WowWee Rovio - Insufficient Access Controls - Covert Audio/Video Snooping Possible

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漏洞ID 1052264 漏洞类型
发布时间 2009-01-15 更新时间 2009-01-15
漏洞平台 N/A CVSS评分 N/A

WowWee Rovio - Insufficient Access Controls - Covert Audio/Video
Snooping Possible


Rovio from WowWee does not adequately secure all accessible URLs or media
streams, enabling an unauthorized user with network access to the robotic
webcam platform the ability to listen to and view audio/video streamed from
the device's onboard camera.  Additionally, audio-send capabilities are also
not secured, enabling mischievous sending of audio through Rovio's built-in
speaker.  Additional manipulations may be possible, robot control does not
appear to be impacted at this time.


<em class="quotelev1">>From WowWee Website:</em>

     Rovio(tm) is the ground breaking new Wi-Fi enable mobile webcam that lets
     you view and interact with its environment through streaming video and
     audio, wherever you are!

Unfortunately, Rovio's access control mechanisms (username/password) are not
completely utilized across the platform even when enabled.  Certain URLs and
RTSP Streaming capabilities of the device are accessible with no
authentication.  Furthermore, deployment of the device in the default
configuration attempts to use UPnP to automatically configure your firewall to
allow external access to the mobile webcam platform.

Resources exposed without proper access controls include:

rtsp://[rovio]/webcam   -- RTSP Audio/Video Stream, directly accessible.

and the following http://[rovio]:[publishedport]/ URLs are accessbile to anyone:

/GetUPnP.cgi            -- Get UPnP config, including ports in use for RTSP
/GetStatus.cgi          -- display general device status
/GetVer.cgi             -- display firmware version, enables targeted
                           attacks, discovery.
/ScanWlan.cgi           -- display WiFi Networks visible to device
/GetAudio.cgi           -- "Send" audio to Rovio's speaker, "What's up Doc?"
/GetMac.cgi             -- device mac adress
/Upload.cgi             -- upload new firmware [actual upload untested]
/Cmd.cgi                -- Accessible without arguments, but does not appear
                           to allow ACL bypass to normally protected
                           sub-commands.  Unknown if any hidden commands exist.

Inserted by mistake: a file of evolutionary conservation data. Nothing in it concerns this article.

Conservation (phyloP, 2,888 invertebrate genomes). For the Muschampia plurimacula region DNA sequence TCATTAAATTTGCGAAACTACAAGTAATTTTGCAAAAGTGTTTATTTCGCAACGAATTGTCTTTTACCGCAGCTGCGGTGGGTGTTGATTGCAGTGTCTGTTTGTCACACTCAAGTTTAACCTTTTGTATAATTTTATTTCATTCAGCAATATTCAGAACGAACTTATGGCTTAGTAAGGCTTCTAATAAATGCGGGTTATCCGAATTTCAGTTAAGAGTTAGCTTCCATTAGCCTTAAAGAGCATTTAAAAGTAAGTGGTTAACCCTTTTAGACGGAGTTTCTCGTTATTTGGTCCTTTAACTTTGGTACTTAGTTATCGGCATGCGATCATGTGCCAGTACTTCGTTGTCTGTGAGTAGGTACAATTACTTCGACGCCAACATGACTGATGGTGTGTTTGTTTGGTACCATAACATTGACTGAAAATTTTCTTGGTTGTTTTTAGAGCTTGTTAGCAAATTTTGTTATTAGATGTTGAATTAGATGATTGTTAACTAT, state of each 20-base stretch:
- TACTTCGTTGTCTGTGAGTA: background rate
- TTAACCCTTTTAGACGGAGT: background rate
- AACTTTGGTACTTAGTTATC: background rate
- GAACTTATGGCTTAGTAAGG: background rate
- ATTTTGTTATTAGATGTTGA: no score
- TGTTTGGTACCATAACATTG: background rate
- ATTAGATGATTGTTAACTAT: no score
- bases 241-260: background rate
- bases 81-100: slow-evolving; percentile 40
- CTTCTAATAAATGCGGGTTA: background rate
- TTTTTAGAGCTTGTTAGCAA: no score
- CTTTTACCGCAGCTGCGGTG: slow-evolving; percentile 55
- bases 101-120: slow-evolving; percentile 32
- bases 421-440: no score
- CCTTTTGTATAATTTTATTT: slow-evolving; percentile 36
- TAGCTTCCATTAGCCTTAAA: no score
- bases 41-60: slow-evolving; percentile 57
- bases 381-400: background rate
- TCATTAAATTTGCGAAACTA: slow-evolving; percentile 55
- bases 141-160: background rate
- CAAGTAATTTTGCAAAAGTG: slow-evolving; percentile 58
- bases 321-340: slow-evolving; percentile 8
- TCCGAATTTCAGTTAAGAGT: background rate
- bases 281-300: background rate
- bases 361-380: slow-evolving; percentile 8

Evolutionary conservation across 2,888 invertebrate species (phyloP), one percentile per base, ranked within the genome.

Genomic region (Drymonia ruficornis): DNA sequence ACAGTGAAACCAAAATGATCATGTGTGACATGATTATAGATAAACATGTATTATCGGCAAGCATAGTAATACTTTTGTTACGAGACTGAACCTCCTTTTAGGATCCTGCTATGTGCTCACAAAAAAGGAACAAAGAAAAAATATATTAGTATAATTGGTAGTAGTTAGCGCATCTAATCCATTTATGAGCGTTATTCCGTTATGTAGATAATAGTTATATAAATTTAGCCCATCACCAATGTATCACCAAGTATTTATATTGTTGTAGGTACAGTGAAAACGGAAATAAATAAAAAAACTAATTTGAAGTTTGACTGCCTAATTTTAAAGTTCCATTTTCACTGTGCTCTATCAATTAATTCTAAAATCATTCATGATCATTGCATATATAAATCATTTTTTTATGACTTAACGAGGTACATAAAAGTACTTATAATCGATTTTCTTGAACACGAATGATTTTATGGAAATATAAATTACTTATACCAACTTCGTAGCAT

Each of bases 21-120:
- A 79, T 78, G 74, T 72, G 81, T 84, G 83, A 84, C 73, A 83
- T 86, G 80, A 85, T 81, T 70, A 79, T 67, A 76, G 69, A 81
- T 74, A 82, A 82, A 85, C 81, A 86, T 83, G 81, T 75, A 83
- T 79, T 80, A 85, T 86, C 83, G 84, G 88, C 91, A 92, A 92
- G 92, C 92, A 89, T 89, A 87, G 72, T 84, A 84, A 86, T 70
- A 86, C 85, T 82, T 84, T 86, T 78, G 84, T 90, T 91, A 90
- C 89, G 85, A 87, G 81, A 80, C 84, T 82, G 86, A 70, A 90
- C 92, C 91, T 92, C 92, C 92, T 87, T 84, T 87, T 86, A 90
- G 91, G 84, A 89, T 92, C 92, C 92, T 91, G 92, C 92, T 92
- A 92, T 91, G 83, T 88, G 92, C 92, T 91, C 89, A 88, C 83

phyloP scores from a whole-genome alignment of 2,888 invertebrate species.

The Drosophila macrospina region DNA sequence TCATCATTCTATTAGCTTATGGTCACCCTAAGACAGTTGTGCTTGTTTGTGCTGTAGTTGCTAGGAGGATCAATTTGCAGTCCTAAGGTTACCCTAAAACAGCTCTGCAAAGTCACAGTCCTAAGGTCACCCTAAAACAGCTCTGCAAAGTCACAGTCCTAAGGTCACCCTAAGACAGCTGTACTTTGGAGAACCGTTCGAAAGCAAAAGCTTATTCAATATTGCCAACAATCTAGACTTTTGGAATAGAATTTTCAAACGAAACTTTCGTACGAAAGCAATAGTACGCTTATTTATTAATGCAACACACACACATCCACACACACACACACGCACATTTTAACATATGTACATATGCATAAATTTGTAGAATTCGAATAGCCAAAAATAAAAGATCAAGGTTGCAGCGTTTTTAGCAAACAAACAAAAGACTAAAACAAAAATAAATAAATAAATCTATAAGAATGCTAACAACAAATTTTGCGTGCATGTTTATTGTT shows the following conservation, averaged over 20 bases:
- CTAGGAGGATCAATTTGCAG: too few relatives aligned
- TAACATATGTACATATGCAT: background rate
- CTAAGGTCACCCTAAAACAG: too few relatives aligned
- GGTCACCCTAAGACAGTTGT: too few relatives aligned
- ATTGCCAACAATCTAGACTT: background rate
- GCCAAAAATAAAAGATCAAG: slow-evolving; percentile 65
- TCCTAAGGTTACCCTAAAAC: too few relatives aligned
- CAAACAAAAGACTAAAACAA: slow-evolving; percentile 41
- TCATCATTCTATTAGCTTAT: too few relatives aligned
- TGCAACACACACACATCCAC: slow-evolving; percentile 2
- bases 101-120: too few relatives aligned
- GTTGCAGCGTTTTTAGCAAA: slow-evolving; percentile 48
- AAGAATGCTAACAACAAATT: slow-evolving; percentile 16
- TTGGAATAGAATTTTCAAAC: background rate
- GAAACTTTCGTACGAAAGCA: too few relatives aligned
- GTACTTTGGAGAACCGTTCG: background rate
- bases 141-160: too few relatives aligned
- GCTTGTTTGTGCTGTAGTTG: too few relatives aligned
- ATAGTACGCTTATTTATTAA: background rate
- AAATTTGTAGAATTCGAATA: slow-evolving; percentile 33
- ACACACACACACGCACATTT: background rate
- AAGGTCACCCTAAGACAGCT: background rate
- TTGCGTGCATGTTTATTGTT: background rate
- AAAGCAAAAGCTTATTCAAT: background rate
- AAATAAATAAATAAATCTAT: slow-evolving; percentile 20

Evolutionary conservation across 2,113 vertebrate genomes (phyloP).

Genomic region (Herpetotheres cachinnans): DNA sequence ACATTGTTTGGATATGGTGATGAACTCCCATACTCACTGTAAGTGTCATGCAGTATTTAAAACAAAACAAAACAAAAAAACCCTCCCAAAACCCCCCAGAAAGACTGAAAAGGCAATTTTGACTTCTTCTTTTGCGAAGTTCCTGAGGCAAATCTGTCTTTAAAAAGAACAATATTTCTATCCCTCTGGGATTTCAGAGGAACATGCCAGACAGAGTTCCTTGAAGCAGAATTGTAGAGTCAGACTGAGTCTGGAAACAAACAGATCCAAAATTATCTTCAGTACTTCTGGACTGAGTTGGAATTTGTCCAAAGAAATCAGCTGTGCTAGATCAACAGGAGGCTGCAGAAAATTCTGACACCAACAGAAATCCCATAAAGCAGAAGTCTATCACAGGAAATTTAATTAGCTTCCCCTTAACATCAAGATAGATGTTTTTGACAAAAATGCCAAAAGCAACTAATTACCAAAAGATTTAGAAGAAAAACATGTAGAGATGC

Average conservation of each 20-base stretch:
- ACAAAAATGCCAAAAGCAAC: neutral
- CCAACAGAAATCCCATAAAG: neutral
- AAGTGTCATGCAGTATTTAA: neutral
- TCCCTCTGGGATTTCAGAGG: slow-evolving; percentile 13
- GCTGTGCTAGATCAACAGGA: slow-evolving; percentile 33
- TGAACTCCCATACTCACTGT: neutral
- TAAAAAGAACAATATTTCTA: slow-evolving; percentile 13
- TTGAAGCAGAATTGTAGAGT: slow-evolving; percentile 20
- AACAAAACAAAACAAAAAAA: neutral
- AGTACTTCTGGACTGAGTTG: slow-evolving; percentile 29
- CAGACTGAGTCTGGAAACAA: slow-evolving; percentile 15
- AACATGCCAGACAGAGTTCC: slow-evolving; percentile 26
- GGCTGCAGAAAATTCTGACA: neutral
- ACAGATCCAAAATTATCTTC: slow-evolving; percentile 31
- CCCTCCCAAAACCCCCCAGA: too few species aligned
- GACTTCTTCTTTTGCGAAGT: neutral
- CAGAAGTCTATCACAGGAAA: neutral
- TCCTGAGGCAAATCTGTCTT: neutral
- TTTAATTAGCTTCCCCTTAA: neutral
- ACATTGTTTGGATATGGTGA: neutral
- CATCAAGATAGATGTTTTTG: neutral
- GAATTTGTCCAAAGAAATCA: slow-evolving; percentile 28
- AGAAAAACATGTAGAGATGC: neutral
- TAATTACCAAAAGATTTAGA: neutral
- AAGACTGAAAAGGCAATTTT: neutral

/SendHttp.cgi           -- When authentication is enabled, this appears to be
                           protected.  However in a default configuration with
                           no authentication, it could provide for interesting
                           reverse-proxy like manipulation of web-based
                           firewall admin interfaces.

                           Additionally, this script is used by the "Ping
                           Test" that WowWee sends to their servers to help
                           verify your internet connectivity and UPnP settings
                           are working.  What's disheartening here is that
                           your IP address and rovio's port are sent to WowWee
                           and potentially stored in their server logs.


Additionally, WowWee is advised that they should alter the default
configuration to not automatically utilize UPnP to attempt to open up external
access to these devices.

1) In the default configuration no authentication is required until the user
   sets up accounts.

2) Proper notification should be displayed to users regarding the potential
   risks and ramifications of these settings and they must be involved in the
   decision process, by being required to take action action to agree to
   expose such devices to external access.

Additionally, it should be noted that the platform uses HTTP Basic
authentication over unencrypted HTTP.  Using such mechanisms across the
internet does expose users to network-sniffing attacks, where an attacker
could obtain the credentials or observe the data streams being transmitted.


Users of this mobile wi-fi webcam may unwittingly open their homes up to
anonymous eaves-dropping of their personal lives and communications.


WowWee must supply an updated firmware that fixes these issues.


Users of these devices are encouraged to disable direct external access and
seek other means to secure such access (Authenticated, Encyrpting Proxies, or
Access over a VPN connection for example).  It is understood that most
consumers of these devices do not have such means, so WowWee should be
compelled to provide adequate protection and access controls.



This issue was discovered and disclosed by Brian Dowling of Simplicity


2009-01-06 - Initial Report to WowWee support.
2009-01-07 - Second request to simply confirm reciept of my first notifciation.
2009-01-08 - Automated, canned response from web-submission form.
2009-01-14 - Due to lack of appropriate, timely response, additional insight
             contained above and general concern for users of these devices
             unknowingly being exposed in this way, this information has been
             publicly disclosed.  Hopefully as WowWee forays into more
             networked-enabled consumer devices they will provide proper
             channels and handling for vulnerability disclosure.